I went to the Pride in London Parade last summer with ombudsman colleagues, and I absolutely loved it. As well as being brilliant fun, it made me realise the power of coming together to create change, and being open and proud of who you are.
I thought about why this is important for any organisation, and for us in particular. Our role as the ombudsman, in understanding people and their circumstances to reach decisions that are balanced and fair, fundamentally depends on empathy and openness.
Reporting on this is a chance to see how we’re doing, and see how much progress we’ve made on what we said we’d do in 2018. And it’s a chance to tell those stories beyond the statistics. Some of these are really positive and deserve celebrating, and there are other things we need to work on.
I’m immensely proud of all our networks, and how they combine strengths and insight to create change. I’m proud of the courage of our staff in sharing their experiences and showing others that it’s OK to talk about stuff that matters to them, at work.
We’ve recently implemented reverse mentoring, have been listed by Business in the Community as one of 70 employers recognised for work on race, equality and inclusion, and we’ve strengthened our ties with local organisations to understand the problems people face in their career aspirations and how we can help.
In our last report, we identified BAME senior representation as an issue, and we’ve been working hard on measures to ensure that while results won’t be immediate, we’re moving in the right direction.
In this report, you can read about how we’re breaking down barriers between each other, and working together to make our organisation more accessible to potential employees and people using our service, while preparing for the future and nurturing our culture of openness.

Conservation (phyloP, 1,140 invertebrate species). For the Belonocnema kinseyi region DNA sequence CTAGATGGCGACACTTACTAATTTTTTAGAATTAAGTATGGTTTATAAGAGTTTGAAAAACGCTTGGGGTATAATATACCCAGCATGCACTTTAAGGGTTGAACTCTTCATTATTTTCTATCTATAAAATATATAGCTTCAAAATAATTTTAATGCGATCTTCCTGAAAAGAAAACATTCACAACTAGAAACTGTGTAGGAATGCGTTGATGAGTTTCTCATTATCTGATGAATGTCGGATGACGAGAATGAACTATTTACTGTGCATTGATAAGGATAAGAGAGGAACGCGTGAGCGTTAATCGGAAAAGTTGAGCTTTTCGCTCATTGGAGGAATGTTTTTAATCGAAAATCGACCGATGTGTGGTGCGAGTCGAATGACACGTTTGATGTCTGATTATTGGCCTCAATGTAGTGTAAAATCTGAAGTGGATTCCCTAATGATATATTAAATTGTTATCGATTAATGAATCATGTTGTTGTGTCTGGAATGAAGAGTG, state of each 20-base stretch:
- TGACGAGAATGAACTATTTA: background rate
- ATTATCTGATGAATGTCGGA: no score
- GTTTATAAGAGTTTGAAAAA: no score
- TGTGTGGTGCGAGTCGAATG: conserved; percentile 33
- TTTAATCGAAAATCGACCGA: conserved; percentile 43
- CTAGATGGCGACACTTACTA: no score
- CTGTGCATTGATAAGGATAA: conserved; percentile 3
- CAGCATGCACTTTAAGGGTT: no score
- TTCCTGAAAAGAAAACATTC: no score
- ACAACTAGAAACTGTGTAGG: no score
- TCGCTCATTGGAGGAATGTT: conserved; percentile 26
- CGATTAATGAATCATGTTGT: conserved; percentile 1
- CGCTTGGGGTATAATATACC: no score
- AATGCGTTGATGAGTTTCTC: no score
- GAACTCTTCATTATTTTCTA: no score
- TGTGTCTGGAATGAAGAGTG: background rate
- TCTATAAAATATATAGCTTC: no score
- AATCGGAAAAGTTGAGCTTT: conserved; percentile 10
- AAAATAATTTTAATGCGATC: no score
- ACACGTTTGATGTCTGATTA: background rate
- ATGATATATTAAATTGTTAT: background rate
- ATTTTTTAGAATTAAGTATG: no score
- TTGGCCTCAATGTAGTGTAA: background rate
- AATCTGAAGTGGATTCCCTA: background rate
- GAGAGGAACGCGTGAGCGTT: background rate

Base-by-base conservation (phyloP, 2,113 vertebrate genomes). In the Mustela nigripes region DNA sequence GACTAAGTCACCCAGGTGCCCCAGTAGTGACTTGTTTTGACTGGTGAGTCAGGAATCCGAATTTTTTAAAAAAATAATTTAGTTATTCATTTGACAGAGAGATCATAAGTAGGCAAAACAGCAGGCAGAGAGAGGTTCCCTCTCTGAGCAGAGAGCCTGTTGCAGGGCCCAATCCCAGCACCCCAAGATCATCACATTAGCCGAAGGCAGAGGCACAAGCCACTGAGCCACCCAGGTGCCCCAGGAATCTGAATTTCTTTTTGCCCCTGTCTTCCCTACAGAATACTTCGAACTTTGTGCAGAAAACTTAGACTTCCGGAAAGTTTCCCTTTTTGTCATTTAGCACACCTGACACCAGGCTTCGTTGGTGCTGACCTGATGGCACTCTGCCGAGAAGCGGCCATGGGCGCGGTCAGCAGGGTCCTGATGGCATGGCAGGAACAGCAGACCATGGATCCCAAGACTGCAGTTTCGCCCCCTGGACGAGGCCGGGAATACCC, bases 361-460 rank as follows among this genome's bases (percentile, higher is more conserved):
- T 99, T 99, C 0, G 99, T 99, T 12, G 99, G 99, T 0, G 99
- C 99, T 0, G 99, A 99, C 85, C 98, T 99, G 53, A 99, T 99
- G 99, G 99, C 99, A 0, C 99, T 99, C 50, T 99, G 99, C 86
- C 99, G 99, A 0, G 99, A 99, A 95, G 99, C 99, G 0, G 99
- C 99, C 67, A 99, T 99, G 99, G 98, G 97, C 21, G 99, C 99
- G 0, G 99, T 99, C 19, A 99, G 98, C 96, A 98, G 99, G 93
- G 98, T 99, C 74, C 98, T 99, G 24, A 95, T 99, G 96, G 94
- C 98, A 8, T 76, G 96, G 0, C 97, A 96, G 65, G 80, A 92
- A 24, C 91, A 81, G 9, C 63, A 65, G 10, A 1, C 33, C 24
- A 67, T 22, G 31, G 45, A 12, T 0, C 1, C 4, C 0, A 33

I’m really proud of everyone at the Financial Ombudsman Service who makes a difference every day.
Caroline Wayman, chief executive & chief ombudsman
Our Carers policy was noted by Carers UK as putting us at the forefront of employers’ approaches to supporting people with caring responsibilities. Our carers network was invited by the All-Party Parliamentary Group on Carers to celebrate progress in pushing support for carers up the political and corporate agenda. The network is working with the Department for Business, Energy & Industrial Strategy as part of its involvement with Carers UK.
Our LGBT network OutRight reviewed a number of HR policies to flag and remove gendered language, and proposed a new process to make sure employee networks can be consulted on policy developments in future through our Information and Consultation Council. For example, as a result of OutRight’s feedback our maternity and paternity policies have been updated so they clearly apply to a diverse range of family structures and arrangements. OutRight also strengthened its programme for LGBT allies, including a charter, pledge, and better resources for support.
Our Parents network is collaborating with HR to review policies for parents, including maternity, paternity and adoption leave, and ways to smooth parents’ return to work afterwards – a process which organisations can often overlook. It launched last April with its first network event.
Our Hindu network, our newest network, launched last September to explore and raise awareness of Hindu culture. It collaborates with our other networks to further our collective diversity and inclusion ambitions.
Our experience has been sought out by other organisations, who have recognised our approach and asked us to share insights. We have shared our carers policy with others, and our networks collaborate with other organisations on areas where costs and initiatives overlap, such as training or transport to events.
Embrace, our BAME network, has been reviewing career progression and development for BAME colleagues.
It is important to us that our colleagues can reach their full potential, achieve their career expectations, feel supported in doing so, and are confident in the way we select and promote people.
The network has used grassroots initiatives in the form of mentoring circles to support BAME staff, highlight issues they were experiencing, and develop potential.